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United Heartland, Inc. and Camanche Community School District v. Kathaleen Brown, Court of Appeals of Iowa, No. 14-1070
Claimant, Kathaleen Brown, taught fourth grade at the Camanche elementary school from 1998 through 2010. In the fall of 2000, Claimant developed severe bronchitis and also received treatment for multiple asthma attacks. Between March 2003 and May 2010, Claimant saw her family physician more than two dozen times for respiratory problems. After being hospitalized for pneumonia in 2007, Claimant noticed mold on the filter of a humidifier she had brought into her classroom. The school followed up with four separate indoor air quality investigations between 2008 and 2011. The 2008 study revealed ventilators in Claimant’s classroom were “covered by a layer of particulate material.” Carpet dust samples showed fungal growth. An industrial hygienist suggested the school develop a “remedial cleaning strategy.”
Following a reactive breathing attack at school in May of 2010, Claimant did not return to work. On June 2, 2010, Claimant sought an opinion from Dr. Charles Bruyntjens, a pulmonary specialist. He diagnosed Claimant with occupational environmental lung disease, hyper-reactive airways, and shortness of breath. He found the school environment either started her condition or aggravated a preexisting condition.
Claimant filed a claim for workers’ compensation benefits on October 28, 2010, alleging she was exposed to contaminants in her workplace affecting her lungs, bronchial passages, and whole body. The school district filed an answer denying her allegations.
In April 2011, Claimant saw Dr. Jason Wittmer, a pulmonologist. Dr. Wittmer found no abnormal lung function and no airway obstruction. In August 2011, Claimant’s attorney arranged for an independent medical examination with Dr. Joel Kline. Dr. Kline reached an opinion that Claimant suffered from asthma, which had been substantially aggravated by exposures she received while at the school. In September 2011, the school district’s attorney sought an opinion from Dr. Laurence Fuortes. Dr. Fuortes opined “the elementary school was not grossly contaminated” at least “in the post remediation period.” Dr. Fuortes also found Claimant did not show a “chronic impairment of the respiratory system.”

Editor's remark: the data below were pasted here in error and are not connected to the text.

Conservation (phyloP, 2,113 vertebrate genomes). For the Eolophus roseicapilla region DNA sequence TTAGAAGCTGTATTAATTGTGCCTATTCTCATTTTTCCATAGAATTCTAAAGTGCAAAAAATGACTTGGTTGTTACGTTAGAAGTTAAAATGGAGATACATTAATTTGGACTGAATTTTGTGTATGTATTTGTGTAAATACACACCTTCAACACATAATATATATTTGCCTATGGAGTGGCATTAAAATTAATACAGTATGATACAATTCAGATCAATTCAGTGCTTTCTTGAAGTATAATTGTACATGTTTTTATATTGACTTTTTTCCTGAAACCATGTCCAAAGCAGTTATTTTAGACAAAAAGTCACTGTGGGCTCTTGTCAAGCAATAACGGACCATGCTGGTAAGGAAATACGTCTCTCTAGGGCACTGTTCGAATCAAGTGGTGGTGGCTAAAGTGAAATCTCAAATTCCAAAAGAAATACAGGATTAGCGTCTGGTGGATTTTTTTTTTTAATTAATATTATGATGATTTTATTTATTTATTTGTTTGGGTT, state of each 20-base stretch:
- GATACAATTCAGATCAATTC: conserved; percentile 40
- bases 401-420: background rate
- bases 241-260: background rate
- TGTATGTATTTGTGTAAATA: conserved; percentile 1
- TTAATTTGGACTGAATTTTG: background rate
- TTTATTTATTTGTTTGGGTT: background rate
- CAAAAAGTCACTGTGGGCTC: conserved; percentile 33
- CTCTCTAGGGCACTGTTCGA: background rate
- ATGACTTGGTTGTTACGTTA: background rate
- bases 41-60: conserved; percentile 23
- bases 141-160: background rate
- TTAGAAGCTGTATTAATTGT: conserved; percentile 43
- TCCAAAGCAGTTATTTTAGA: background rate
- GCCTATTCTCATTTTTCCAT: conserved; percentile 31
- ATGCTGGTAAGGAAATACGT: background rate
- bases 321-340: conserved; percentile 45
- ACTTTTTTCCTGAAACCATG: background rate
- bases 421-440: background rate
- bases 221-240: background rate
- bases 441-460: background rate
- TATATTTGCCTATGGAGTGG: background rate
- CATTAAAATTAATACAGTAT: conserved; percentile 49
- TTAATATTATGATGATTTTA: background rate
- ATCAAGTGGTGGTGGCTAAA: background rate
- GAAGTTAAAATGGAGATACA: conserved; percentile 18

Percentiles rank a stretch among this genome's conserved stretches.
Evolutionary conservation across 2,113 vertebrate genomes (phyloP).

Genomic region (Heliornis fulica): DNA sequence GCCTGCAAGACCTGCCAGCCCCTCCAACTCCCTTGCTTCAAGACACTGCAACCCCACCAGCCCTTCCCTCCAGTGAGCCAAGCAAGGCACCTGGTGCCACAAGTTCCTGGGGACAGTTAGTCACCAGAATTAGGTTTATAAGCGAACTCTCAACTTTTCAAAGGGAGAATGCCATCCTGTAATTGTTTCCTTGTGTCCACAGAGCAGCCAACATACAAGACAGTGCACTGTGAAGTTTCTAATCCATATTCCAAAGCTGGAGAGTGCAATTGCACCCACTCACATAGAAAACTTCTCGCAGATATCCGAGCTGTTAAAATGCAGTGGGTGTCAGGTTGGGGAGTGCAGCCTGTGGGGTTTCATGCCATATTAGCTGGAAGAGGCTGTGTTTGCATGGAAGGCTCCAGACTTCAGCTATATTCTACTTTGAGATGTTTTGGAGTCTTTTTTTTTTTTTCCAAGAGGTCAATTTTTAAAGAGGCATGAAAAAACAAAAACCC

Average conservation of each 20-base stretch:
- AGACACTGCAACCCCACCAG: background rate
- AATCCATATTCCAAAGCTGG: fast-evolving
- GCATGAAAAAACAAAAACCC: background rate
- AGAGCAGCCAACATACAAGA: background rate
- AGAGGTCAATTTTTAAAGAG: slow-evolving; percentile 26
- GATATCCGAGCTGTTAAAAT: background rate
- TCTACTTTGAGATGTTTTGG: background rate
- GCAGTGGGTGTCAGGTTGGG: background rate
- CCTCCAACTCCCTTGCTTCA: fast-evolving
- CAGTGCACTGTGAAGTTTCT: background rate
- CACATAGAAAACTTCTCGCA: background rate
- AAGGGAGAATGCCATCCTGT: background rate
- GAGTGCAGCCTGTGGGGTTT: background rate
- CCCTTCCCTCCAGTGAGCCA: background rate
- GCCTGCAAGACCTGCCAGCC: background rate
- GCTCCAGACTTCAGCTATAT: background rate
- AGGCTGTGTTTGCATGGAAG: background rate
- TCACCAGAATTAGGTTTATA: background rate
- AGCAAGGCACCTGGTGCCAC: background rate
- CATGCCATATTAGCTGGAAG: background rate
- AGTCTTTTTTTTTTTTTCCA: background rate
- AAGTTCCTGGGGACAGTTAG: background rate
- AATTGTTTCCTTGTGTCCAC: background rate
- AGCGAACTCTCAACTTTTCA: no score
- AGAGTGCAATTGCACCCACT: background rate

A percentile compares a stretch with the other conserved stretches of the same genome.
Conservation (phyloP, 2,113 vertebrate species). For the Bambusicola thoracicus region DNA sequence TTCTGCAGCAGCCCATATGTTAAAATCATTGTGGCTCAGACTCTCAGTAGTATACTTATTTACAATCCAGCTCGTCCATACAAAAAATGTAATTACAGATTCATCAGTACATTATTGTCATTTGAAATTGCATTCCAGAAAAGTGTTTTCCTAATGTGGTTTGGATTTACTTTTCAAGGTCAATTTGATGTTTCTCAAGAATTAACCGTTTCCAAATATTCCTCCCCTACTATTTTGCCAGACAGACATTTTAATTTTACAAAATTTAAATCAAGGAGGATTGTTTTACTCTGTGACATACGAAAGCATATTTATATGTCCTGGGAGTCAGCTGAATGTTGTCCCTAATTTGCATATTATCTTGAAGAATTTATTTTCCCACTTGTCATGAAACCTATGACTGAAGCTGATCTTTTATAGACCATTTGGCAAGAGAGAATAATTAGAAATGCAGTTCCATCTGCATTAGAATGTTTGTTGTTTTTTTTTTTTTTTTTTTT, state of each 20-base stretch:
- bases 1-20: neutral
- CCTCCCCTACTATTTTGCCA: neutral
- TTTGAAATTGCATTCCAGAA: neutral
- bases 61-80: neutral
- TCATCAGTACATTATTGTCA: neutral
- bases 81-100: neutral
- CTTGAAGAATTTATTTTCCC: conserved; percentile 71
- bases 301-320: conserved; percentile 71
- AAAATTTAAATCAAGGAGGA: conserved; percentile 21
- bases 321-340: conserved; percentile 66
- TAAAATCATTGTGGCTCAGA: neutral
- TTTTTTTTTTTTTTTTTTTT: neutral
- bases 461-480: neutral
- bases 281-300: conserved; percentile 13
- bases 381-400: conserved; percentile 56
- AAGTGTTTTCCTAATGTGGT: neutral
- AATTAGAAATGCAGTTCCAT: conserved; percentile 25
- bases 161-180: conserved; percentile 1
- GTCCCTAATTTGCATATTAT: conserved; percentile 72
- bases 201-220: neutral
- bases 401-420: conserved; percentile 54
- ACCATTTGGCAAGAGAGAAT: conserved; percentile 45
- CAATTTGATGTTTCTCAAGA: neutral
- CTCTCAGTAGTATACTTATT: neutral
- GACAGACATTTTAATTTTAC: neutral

On April 10, 2012, a deputy workers’ compensation commissioner issued an arbitration decision finding Claimant met her burden of proving an injury arising out of her employment. The school district appealed and the arbitration decision was affirmed on May 9, 2013. The school district sought judicial review. The district court affirmed the agency’s decision. The school district challenges the judicial review ruling on appeal.
The school district contends substantial evidence does not support the acting commissioner’s conclusion that Claimant suffered from “a pulmonary function injury” related to her work. The school district highlights the opinions of Dr. Wittmer and Dr. Fuortes and also contends the agency found Dr. Bruyntjens “was simply not credible” and asserts Dr. Kline’s opinion was based on erroneous information supplied by Claimant. Additionally, the school district argues Claimant cannot show her injury was caused by harmful conditions in the elementary building.
The Court of Appeals finds substantial evidence to back the agency’s conclusion that Claimant suffered a pulmonary function injury. The agency was entitled to rely on Dr. Kline’s assessment of Claimant’s lung injury and its nexus to the school environment, as well as accepting at least some of the opinions from Dr. Bruyntjens. The Court of Appeals also agrees with the district court that the agency record contains expert evidence establishing a causal connection between her injury and conditions in the elementary school. The record is replete with proof that water had infiltrated the roof and ceiling tiles in the fifty-year-old wing of the school building that housed the fourth grade classrooms where Claimant taught.
In summary, the Court of Appeals finds that the agency’s findings of fact were supported by substantial evidence and its application of law to the facts was not irrational, illogical or wholly unjustifiable.
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